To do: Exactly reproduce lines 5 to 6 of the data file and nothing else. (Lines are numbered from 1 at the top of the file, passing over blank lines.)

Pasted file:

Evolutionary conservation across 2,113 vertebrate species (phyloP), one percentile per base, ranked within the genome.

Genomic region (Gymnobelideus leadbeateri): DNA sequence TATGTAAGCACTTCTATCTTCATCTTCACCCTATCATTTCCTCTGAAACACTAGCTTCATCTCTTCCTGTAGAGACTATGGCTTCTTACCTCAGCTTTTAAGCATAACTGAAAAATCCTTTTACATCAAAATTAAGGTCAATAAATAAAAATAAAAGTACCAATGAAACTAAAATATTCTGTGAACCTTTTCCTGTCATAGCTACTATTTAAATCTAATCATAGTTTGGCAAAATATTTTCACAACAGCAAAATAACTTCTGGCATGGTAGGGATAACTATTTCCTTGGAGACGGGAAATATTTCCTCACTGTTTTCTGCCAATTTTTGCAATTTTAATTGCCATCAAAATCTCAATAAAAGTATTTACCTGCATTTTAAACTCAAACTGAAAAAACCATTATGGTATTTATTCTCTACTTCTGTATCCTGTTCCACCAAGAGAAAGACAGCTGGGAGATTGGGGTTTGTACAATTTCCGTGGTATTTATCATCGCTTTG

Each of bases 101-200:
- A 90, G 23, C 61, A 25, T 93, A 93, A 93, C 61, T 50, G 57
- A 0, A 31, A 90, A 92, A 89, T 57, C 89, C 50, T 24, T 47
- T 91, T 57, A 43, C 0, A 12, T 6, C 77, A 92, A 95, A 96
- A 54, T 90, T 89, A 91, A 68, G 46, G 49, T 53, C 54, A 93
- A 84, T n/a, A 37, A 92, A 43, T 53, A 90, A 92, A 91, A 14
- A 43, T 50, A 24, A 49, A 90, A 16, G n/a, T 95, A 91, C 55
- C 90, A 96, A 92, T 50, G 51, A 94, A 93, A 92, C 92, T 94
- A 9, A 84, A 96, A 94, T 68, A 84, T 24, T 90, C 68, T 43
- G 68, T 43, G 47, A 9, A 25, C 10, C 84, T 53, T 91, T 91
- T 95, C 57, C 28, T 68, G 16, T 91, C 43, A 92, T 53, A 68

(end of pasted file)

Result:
- A 0, A 31, A 90, A 92, A 89, T 57, C 89, C 50, T 24, T 47
- T 91, T 57, A 43, C 0, A 12, T 6, C 77, A 92, A 95, A 96